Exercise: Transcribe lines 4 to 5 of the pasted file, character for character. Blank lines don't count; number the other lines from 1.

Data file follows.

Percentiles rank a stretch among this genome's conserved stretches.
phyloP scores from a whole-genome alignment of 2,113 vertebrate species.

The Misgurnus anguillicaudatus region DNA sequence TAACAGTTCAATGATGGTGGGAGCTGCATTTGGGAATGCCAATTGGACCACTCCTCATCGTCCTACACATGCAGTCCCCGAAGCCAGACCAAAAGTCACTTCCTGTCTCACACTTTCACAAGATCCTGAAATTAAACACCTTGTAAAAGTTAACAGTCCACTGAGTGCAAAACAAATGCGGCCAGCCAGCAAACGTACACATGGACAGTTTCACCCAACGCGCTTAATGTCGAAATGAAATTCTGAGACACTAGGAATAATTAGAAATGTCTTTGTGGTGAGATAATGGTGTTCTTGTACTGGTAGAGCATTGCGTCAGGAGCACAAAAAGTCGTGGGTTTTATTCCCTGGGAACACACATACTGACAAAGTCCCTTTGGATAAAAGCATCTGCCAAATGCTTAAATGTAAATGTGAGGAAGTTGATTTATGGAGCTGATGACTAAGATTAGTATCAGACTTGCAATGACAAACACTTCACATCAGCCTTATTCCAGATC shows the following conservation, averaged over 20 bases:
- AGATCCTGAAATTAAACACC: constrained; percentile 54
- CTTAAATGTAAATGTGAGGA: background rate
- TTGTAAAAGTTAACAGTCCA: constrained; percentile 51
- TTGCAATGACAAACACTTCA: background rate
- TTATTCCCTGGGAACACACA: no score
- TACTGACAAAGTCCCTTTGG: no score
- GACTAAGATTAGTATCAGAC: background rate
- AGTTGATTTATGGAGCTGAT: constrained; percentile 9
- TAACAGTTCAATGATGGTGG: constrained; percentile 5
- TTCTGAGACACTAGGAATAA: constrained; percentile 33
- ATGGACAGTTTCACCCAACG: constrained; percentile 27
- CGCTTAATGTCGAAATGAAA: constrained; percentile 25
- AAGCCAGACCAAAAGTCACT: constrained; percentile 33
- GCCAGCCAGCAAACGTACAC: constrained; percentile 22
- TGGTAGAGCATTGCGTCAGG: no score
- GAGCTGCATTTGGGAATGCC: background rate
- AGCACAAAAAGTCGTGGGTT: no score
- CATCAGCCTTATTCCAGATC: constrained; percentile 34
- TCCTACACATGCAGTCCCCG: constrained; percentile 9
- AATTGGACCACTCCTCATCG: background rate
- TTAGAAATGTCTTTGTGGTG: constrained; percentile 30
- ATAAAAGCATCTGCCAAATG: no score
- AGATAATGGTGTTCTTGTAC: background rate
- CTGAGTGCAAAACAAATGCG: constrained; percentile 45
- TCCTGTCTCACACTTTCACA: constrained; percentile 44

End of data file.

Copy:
- AGATCCTGAAATTAAACACC: constrained; percentile 54
- CTTAAATGTAAATGTGAGGA: background rate